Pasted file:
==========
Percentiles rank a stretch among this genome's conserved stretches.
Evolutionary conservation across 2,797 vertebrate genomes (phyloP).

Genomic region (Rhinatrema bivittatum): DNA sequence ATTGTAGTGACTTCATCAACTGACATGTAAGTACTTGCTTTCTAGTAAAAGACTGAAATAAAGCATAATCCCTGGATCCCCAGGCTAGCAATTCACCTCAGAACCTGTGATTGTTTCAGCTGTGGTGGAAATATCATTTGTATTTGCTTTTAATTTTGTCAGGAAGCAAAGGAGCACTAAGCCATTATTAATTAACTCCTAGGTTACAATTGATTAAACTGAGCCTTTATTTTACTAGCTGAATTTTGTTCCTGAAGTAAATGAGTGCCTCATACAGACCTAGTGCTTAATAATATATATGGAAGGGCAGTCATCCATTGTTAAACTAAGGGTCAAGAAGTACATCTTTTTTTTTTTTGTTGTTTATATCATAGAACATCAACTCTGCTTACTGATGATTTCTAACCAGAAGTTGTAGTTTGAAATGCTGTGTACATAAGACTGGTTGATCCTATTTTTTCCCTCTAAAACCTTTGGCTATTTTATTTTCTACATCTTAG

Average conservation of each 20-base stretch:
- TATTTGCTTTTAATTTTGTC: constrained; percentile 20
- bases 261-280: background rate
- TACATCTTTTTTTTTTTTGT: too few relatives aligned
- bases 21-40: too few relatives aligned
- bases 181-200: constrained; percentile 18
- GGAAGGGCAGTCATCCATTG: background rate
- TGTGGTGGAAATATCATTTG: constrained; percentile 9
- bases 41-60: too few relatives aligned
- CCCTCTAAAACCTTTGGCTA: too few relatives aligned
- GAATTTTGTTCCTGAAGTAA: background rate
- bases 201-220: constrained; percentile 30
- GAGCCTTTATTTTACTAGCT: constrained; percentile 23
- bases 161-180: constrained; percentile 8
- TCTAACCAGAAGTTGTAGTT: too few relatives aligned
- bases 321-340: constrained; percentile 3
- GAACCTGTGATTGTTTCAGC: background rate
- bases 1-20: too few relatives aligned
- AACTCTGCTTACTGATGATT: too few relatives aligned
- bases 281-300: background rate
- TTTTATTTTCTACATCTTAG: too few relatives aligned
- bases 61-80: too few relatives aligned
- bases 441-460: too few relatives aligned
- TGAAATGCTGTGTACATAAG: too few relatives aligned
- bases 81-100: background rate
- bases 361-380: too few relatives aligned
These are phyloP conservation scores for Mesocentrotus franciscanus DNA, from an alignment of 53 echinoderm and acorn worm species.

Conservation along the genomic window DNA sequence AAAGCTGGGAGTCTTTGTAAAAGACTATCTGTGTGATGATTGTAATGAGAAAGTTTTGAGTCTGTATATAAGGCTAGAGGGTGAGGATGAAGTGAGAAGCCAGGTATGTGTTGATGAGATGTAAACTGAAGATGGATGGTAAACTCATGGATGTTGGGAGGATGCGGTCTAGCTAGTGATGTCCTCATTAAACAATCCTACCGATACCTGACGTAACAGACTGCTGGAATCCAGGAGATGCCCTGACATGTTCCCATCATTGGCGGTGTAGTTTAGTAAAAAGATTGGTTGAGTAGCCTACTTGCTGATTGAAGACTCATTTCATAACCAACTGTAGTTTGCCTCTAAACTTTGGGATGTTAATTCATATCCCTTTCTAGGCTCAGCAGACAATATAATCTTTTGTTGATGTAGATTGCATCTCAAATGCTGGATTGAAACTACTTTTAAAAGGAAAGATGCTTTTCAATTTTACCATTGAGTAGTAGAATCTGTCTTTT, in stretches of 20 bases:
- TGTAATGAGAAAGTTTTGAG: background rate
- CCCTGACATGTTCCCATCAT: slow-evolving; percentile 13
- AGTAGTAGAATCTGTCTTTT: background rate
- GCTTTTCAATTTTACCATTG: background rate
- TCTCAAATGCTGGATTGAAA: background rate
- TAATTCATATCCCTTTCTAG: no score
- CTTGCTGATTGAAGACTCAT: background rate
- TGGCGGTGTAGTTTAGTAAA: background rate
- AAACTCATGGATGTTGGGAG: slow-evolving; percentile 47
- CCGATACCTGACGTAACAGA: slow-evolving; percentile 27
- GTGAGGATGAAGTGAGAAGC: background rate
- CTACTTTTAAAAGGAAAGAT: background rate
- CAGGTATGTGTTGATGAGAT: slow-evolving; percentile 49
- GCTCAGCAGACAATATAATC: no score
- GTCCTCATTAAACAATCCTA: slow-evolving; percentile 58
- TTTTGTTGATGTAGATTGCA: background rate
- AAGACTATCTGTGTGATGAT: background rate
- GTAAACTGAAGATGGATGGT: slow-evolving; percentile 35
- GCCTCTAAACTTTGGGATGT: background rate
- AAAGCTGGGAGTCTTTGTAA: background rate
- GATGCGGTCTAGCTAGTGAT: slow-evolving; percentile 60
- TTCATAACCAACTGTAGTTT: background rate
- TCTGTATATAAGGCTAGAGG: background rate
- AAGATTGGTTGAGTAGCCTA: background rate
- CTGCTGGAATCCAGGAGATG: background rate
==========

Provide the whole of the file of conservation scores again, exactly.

Percentiles rank a stretch among this genome's conserved stretches.
Evolutionary conservation across 2,797 vertebrate genomes (phyloP).

Genomic region (Rhinatrema bivittatum): DNA sequence ATTGTAGTGACTTCATCAACTGACATGTAAGTACTTGCTTTCTAGTAAAAGACTGAAATAAAGCATAATCCCTGGATCCCCAGGCTAGCAATTCACCTCAGAACCTGTGATTGTTTCAGCTGTGGTGGAAATATCATTTGTATTTGCTTTTAATTTTGTCAGGAAGCAAAGGAGCACTAAGCCATTATTAATTAACTCCTAGGTTACAATTGATTAAACTGAGCCTTTATTTTACTAGCTGAATTTTGTTCCTGAAGTAAATGAGTGCCTCATACAGACCTAGTGCTTAATAATATATATGGAAGGGCAGTCATCCATTGTTAAACTAAGGGTCAAGAAGTACATCTTTTTTTTTTTTGTTGTTTATATCATAGAACATCAACTCTGCTTACTGATGATTTCTAACCAGAAGTTGTAGTTTGAAATGCTGTGTACATAAGACTGGTTGATCCTATTTTTTCCCTCTAAAACCTTTGGCTATTTTATTTTCTACATCTTAG

Average conservation of each 20-base stretch:
- TATTTGCTTTTAATTTTGTC: constrained; percentile 20
- bases 261-280: background rate
- TACATCTTTTTTTTTTTTGT: too few relatives aligned
- bases 21-40: too few relatives aligned
- bases 181-200: constrained; percentile 18
- GGAAGGGCAGTCATCCATTG: background rate
- TGTGGTGGAAATATCATTTG: constrained; percentile 9
- bases 41-60: too few relatives aligned
- CCCTCTAAAACCTTTGGCTA: too few relatives aligned
- GAATTTTGTTCCTGAAGTAA: background rate
- bases 201-220: constrained; percentile 30
- GAGCCTTTATTTTACTAGCT: constrained; percentile 23
- bases 161-180: constrained; percentile 8
- TCTAACCAGAAGTTGTAGTT: too few relatives aligned
- bases 321-340: constrained; percentile 3
- GAACCTGTGATTGTTTCAGC: background rate
- bases 1-20: too few relatives aligned
- AACTCTGCTTACTGATGATT: too few relatives aligned
- bases 281-300: background rate
- TTTTATTTTCTACATCTTAG: too few relatives aligned
- bases 61-80: too few relatives aligned
- bases 441-460: too few relatives aligned
- TGAAATGCTGTGTACATAAG: too few relatives aligned
- bases 81-100: background rate
- bases 361-380: too few relatives aligned
These are phyloP conservation scores for Mesocentrotus franciscanus DNA, from an alignment of 53 echinoderm and acorn worm species.

Conservation along the genomic window DNA sequence AAAGCTGGGAGTCTTTGTAAAAGACTATCTGTGTGATGATTGTAATGAGAAAGTTTTGAGTCTGTATATAAGGCTAGAGGGTGAGGATGAAGTGAGAAGCCAGGTATGTGTTGATGAGATGTAAACTGAAGATGGATGGTAAACTCATGGATGTTGGGAGGATGCGGTCTAGCTAGTGATGTCCTCATTAAACAATCCTACCGATACCTGACGTAACAGACTGCTGGAATCCAGGAGATGCCCTGACATGTTCCCATCATTGGCGGTGTAGTTTAGTAAAAAGATTGGTTGAGTAGCCTACTTGCTGATTGAAGACTCATTTCATAACCAACTGTAGTTTGCCTCTAAACTTTGGGATGTTAATTCATATCCCTTTCTAGGCTCAGCAGACAATATAATCTTTTGTTGATGTAGATTGCATCTCAAATGCTGGATTGAAACTACTTTTAAAAGGAAAGATGCTTTTCAATTTTACCATTGAGTAGTAGAATCTGTCTTTT, in stretches of 20 bases:
- TGTAATGAGAAAGTTTTGAG: background rate
- CCCTGACATGTTCCCATCAT: slow-evolving; percentile 13
- AGTAGTAGAATCTGTCTTTT: background rate
- GCTTTTCAATTTTACCATTG: background rate
- TCTCAAATGCTGGATTGAAA: background rate
- TAATTCATATCCCTTTCTAG: no score
- CTTGCTGATTGAAGACTCAT: background rate
- TGGCGGTGTAGTTTAGTAAA: background rate
- AAACTCATGGATGTTGGGAG: slow-evolving; percentile 47
- CCGATACCTGACGTAACAGA: slow-evolving; percentile 27
- GTGAGGATGAAGTGAGAAGC: background rate
- CTACTTTTAAAAGGAAAGAT: background rate
- CAGGTATGTGTTGATGAGAT: slow-evolving; percentile 49
- GCTCAGCAGACAATATAATC: no score
- GTCCTCATTAAACAATCCTA: slow-evolving; percentile 58
- TTTTGTTGATGTAGATTGCA: background rate
- AAGACTATCTGTGTGATGAT: background rate
- GTAAACTGAAGATGGATGGT: slow-evolving; percentile 35
- GCCTCTAAACTTTGGGATGT: background rate
- AAAGCTGGGAGTCTTTGTAA: background rate
- GATGCGGTCTAGCTAGTGAT: slow-evolving; percentile 60
- TTCATAACCAACTGTAGTTT: background rate
- TCTGTATATAAGGCTAGAGG: background rate
- AAGATTGGTTGAGTAGCCTA: background rate
- CTGCTGGAATCCAGGAGATG: background rate